Liberal Arts Blog — In Search of the Best Brain Graphic Ever (Starting with the Three Big Divisions)
Liberal Arts Blog — Wednesday is the Joy of Science, Engineering, and Technology Day
Today’s Topic — In Search of the Best Brain Graphic Ever (Starting with the Three Big Divisions)
Visualization is key to memory. How to visualize the brain with all its convolutions, hemispheres, lobes, sulci, and gyri, the inner and the outer? the meninges and the amygdala? Well, let’s take our cue from Thoreau (“Simplify. simplify, simplify”) or Einstein (allegedly) “Simple, but not too simple” or me (“Simple, but complete”). Here’s my spin: the brain should not be thought of as that thing in your skull but as the entire nervous system because it is in fact continuous with it. The split between the part under the skull and the rest is to some extent arbitrary and obscures the continuity which is vital to function. The brain, to me, as it should be taught has three big divisions: the under the skull part, the spinal chord, and the peripheral nerves and should be visualized as such — something like an alien with a freaky head and creepy spine and limbs. Today a few more details on each of these three parts. Experts — please chime in. Correct, elaborate, elucidate.
THE SKULL PART: OUTER, MIDDLE, BRAIN STEM
1. I failed to find a great image on the web making the distinction between the outer (the cerebrum), the middle (everything not the cerebrum or the brain stem), and the bottom (brain stem).
2. Failure to make a simplified three part division results in total confusion on the part of the student. Trust me. I am that student.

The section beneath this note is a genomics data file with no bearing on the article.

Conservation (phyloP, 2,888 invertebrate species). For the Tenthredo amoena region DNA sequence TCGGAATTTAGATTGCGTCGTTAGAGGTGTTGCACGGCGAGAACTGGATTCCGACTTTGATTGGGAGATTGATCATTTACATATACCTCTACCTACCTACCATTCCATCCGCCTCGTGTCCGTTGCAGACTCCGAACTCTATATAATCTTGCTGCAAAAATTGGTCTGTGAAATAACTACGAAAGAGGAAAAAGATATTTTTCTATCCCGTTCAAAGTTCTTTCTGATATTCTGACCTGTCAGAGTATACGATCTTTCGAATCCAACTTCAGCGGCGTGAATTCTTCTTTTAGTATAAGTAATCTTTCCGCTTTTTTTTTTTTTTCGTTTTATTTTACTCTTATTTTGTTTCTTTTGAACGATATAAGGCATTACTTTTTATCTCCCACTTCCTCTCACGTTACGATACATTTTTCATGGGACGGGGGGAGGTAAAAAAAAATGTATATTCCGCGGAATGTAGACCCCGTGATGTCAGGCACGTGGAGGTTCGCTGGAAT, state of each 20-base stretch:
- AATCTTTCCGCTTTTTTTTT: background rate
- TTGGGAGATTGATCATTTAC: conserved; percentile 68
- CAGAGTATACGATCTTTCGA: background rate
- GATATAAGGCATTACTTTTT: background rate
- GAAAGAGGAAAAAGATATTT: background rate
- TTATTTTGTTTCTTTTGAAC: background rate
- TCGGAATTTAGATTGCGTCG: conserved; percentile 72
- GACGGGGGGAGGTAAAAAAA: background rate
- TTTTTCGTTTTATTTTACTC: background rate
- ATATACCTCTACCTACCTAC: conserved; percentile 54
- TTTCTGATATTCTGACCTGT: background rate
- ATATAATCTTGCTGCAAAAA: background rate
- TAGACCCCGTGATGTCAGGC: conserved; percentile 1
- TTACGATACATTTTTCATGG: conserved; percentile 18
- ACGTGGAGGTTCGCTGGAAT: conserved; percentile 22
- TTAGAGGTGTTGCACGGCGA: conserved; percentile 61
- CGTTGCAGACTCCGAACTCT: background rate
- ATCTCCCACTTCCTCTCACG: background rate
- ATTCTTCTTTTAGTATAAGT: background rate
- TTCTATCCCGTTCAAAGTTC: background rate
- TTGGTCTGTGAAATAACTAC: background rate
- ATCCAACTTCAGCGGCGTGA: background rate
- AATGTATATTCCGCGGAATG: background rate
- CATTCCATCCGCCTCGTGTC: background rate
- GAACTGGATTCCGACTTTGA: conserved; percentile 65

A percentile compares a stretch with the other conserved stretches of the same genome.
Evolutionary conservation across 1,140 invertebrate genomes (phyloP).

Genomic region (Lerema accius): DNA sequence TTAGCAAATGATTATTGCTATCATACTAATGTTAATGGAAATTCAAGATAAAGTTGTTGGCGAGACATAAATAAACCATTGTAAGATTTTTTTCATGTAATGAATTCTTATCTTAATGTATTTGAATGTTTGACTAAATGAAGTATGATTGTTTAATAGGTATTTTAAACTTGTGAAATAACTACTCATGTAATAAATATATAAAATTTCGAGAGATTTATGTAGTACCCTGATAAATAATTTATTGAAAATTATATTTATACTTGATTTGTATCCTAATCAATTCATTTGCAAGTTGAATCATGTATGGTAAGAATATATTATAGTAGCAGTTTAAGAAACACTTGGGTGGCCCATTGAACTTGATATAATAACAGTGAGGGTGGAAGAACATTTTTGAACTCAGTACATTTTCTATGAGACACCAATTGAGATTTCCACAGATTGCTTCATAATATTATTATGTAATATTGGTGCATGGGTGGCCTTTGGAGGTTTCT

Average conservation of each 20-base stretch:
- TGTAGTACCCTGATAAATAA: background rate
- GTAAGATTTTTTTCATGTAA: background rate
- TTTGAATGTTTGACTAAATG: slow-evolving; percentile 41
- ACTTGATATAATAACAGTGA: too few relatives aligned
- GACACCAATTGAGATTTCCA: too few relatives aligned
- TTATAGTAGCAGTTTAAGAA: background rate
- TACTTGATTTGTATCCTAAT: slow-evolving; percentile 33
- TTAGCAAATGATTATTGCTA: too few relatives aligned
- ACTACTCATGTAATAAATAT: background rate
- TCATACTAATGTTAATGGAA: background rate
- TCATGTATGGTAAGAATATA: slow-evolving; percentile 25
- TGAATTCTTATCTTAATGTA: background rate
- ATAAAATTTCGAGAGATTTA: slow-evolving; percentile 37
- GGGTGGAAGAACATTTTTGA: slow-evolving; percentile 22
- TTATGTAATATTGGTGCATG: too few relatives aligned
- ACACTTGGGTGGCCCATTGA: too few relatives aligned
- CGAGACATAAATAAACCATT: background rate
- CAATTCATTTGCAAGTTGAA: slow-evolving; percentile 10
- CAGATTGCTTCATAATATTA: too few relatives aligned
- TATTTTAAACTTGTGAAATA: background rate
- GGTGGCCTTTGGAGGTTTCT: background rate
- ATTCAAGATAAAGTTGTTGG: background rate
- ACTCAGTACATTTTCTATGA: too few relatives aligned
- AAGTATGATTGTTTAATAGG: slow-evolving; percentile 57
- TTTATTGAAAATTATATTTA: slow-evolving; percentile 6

3. Each of the three main parts of the brain can then be subdivided into no more than three subparts for a digestible, memorable teaching unit on the skull third of the brain.
NB: What are your three favorite parts or sub-parts of the skull part of the brain? Amygdala? Thalamus? Pineal gland? Details to come in future posts.
THE SPINAL CORD — FIVE MAJOR DIVISIONS, 31 SEGMENTS, THE GRAY PART, THE WHITE PART, THE LIQUID PART, THE “BUTTERFLY” AND THE MENINGES
1. How to divide up the spine upon both horizontal and vertical axes is an interesting challenge.
2. The spine for example has a white part (fatty myelin on the outside), the gray part on the inside) and the liquid part (the cerebral spinal fluid).
3. Did you know that the grey column at the center of the spine is shaped like a butterfly? I like to think of it as a little flying H sending messages from command central out to the little space ships which are our hands, feet, etc. (See graphic below.)
NB: The central gray and white matter of the cord are protected, as they under the skull, by the three-layered meninges (the dura, the pia, and the arachnoid).
THE PERIPHERAL NERVES — motor, sensory, and mixed
1. Out of each of the 31 segments emerge one pair of motor nerve roots, and one pair of sensory nerve roots.
2. “These nerve roots then merge into bilaterally symmetrical pairs of spinal nerves.”
3. “The peripheral nervous system is made of these spinal roots, nerves, and ganglia.”
NB: Ganglia are bundles of cell bodies that act as relay points analogous to anastomoses in the circulatory system.
FOOTNOTE — Please help here if you can
1. I have searched the web for a simplified version of the brain as a three part system and failed to find one.
2. If there is a talented designer out there who can generate one, please do and share.
3. My rough idea: an irregular, roundish grey blob for the part in the skull, a white line for the spine (as the pattern of white and grey is reversed there) and a third color (perhaps pink for no good reason) for the peripheral nerves emanating from the spine. But it’s better to have a reason. Suggestions most welcome.
A LINK TO THE LAST FOUR YEARS OF POSTS ORGANIZED BY THEME:
Please share the coolest thing you learned this week related to science, engineering, or technology. Or, even better, the coolest or most important thing you learned in your life related to science and engineering.
This is your chance to make someone else’s day. Or to cement in your mind something that you might otherwise forget. Or to think more deeply about something dear to your heart. Continuity is key to depth of thought.